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Habeas and Custody

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The writ of habeas corpus, at its core, is an attack on allegedly unlawful custody. Attack on the underlying criminal judgment is incidental. For this reason, if the petitioner is already out of custody by the time he files, there is no habeas jurisdiction in federal courts. See, e.g., Maleng v. Cook, 490 U.S. 488 (1989).

On Monday, the California Supreme Court will address this problem with regard to persons convicted in California courts and presently in the custody of immigration authorities because of the California convictions. Federal law provides for deportation of aliens who commit various offenses. Can they attack their state convictions on state habeas, even though not in state custody? How about coram nobis?

Update, Monday: Both opinions are unanimous, written by Justice Werdegar. People v. Villa goes through some habeas history before concluding, consistently with the federal rule, that there is no habeas to deal with the collateral consequences of a conviction when the defendant is no longer in the custody of the convicting state by even the most stretched definition of that word.  That probably means deportation for Villa due to a 20 year old charge of possession of cocaine for sale.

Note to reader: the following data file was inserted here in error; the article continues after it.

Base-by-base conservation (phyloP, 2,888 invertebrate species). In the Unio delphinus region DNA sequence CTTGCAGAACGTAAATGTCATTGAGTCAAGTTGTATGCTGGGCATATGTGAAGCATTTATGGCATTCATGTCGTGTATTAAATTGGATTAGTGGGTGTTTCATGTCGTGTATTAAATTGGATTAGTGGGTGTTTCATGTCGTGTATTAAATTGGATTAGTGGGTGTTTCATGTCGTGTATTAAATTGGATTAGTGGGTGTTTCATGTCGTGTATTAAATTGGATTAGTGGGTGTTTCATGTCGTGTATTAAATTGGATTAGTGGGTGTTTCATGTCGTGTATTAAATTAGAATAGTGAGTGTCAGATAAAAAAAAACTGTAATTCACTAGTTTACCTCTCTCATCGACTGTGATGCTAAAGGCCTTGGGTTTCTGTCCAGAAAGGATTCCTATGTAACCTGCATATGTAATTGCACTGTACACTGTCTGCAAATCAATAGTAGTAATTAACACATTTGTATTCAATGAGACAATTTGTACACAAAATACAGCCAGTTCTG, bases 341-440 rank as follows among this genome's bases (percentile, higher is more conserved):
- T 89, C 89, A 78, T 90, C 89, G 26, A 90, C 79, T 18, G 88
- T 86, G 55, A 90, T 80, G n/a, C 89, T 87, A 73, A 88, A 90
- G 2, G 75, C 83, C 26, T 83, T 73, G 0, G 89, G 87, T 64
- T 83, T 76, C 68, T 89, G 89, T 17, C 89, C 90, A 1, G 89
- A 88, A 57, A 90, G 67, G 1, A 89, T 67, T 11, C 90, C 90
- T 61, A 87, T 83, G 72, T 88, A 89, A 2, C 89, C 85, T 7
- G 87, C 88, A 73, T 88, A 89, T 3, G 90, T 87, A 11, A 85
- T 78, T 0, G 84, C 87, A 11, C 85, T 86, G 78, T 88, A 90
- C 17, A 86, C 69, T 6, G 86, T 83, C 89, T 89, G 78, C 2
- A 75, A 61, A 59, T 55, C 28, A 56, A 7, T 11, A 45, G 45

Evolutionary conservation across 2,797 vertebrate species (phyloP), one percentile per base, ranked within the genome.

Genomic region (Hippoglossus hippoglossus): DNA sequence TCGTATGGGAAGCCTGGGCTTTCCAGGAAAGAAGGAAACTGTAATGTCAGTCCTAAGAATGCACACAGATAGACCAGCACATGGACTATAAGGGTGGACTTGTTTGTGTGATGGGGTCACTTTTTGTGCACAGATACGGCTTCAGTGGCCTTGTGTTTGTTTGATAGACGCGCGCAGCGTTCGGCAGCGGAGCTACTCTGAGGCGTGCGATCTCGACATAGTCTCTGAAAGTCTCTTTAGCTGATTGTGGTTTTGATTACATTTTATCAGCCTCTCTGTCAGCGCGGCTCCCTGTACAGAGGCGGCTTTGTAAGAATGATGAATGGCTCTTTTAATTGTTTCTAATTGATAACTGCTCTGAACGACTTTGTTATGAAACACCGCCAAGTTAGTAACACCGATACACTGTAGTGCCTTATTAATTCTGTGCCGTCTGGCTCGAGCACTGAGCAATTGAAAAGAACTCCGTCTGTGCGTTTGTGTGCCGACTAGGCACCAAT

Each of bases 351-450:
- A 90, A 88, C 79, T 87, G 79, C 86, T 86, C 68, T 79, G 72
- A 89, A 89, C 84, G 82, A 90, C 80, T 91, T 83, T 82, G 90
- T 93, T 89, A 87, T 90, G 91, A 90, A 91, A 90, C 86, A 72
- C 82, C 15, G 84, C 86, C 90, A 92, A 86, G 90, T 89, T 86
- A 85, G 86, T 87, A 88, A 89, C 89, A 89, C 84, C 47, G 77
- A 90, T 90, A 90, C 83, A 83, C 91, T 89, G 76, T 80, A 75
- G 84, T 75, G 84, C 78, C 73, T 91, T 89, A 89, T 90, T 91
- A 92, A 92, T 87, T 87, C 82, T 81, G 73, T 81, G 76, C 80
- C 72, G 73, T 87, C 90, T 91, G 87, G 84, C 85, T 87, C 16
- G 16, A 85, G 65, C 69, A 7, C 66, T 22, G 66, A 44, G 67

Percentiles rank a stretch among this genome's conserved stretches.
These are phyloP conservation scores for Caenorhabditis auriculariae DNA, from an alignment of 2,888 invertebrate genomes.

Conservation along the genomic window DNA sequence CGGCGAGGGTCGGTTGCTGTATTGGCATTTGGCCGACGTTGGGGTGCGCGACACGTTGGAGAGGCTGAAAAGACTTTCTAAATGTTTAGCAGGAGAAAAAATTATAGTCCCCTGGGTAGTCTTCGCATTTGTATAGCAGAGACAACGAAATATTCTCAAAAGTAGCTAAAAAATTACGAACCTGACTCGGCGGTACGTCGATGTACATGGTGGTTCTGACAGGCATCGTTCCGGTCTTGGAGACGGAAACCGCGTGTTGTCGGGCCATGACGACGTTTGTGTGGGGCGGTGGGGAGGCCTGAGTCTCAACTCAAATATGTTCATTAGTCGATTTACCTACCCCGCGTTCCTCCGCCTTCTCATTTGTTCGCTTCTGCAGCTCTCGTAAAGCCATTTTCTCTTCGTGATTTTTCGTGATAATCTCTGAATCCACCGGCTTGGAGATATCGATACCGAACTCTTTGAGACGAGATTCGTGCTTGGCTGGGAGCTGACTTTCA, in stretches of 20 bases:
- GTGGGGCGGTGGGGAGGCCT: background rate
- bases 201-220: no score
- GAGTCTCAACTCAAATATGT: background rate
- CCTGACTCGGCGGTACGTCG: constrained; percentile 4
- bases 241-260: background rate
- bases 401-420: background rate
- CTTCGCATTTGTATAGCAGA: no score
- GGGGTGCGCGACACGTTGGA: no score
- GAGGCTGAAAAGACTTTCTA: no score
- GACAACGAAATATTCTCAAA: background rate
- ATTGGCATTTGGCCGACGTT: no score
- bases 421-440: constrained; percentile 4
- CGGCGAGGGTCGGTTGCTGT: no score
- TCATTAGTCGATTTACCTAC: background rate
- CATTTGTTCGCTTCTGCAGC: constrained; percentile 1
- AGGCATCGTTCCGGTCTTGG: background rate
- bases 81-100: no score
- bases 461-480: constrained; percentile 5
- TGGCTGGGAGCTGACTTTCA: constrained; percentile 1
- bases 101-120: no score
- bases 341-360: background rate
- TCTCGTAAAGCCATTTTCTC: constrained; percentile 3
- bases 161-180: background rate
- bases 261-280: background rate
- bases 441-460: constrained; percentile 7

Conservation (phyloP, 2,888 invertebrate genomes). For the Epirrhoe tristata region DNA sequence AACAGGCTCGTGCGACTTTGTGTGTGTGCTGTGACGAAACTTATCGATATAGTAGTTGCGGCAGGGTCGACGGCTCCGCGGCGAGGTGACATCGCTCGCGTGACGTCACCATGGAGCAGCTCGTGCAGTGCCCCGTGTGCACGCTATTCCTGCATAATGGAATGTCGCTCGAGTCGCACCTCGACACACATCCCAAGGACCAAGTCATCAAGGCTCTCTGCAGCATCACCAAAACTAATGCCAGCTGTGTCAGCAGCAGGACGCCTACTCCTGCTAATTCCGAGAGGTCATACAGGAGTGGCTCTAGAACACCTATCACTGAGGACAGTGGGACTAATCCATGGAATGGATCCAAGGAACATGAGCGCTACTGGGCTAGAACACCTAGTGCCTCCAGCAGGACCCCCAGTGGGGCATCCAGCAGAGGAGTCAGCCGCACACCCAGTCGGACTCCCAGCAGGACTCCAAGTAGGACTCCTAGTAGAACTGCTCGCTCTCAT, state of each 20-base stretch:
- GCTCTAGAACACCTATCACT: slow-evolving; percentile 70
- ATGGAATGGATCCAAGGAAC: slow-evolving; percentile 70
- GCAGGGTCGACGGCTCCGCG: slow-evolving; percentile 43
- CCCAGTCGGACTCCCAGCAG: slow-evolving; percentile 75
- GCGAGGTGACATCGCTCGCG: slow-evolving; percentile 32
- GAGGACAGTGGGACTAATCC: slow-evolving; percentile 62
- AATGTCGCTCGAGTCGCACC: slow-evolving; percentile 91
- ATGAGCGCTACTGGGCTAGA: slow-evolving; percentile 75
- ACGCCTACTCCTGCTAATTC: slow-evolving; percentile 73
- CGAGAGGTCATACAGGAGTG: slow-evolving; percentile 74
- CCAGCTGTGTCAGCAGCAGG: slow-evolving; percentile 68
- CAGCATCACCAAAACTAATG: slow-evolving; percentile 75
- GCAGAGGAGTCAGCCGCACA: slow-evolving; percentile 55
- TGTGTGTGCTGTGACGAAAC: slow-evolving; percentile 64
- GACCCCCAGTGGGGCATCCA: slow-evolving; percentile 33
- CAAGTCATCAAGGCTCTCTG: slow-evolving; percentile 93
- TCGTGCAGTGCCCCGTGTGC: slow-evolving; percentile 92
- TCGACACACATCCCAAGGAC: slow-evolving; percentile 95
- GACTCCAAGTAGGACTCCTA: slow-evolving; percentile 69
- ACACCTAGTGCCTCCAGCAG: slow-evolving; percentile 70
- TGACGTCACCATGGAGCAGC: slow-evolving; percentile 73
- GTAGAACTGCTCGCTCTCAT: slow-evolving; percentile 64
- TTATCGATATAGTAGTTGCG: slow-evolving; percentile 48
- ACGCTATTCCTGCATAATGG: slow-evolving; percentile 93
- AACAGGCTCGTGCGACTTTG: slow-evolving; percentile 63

People v. Kim reviews the writ of error coram nobis and finds it is unavailable to knock down Kim's earlier conviction to avoid deportation. Kim is a considerably less sympathetic character with a string of offenses, and he has already gotten multiple breaks. The reductions he did receive were sufficient to move him down from mandatory to discretionary deportation, but the Board of Immigration Appeals was "unconvinced that [defendant's] long residence in the United States, his family ties and his rehabilitation outweigh his substantial criminal history and recidivism." That case is still in the Ninth Circuit, where anything is possible.


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I can certainly understand wanting to help out people who would face really harsh consequences from somewhat minor convictions (Kim would seem to be in a little bit worse of a spot, since he left S. Korea when he was six), but there is a real fairness issue here. American citizens face a lot of collateral consequences to criminal activity (particularly in the internet era), but no one would think of granting this writ for one of those issues, so why for non-citizens?

And if prosecutors are willing to be nice to non-citizen immigrant offenders after conviction, what's to say that they won't be more lenient before conviction, and if that happens, then there's a serious EPC issue. And that would be a huge huge mess.

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